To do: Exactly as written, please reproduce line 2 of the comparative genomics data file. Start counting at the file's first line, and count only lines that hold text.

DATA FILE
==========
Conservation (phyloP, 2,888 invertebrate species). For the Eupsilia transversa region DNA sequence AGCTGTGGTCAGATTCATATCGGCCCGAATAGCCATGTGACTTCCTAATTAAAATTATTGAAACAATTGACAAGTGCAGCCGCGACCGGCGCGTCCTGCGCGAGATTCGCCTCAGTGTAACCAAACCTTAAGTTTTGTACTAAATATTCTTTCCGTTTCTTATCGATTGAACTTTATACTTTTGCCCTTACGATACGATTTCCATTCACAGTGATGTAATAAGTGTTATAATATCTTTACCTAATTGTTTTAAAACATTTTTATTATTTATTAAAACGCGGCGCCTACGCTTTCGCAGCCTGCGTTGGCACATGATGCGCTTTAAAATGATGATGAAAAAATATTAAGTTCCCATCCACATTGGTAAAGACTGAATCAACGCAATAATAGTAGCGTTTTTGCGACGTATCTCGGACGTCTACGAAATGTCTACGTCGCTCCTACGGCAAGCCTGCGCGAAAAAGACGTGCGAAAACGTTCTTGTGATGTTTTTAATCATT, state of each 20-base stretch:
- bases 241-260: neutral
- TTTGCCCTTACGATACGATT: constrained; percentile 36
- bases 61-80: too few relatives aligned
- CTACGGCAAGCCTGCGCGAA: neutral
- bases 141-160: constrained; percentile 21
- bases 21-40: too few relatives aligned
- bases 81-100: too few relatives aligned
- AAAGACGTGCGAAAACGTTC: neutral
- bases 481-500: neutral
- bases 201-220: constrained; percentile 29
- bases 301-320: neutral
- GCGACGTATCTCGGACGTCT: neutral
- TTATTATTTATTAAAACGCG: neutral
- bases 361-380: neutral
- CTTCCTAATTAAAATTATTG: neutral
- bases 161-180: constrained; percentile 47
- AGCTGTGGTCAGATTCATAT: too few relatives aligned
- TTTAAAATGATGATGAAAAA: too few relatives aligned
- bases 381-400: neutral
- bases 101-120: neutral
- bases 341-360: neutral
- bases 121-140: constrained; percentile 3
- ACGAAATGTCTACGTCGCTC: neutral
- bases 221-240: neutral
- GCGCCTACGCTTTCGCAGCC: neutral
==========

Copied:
- bases 241-260: neutral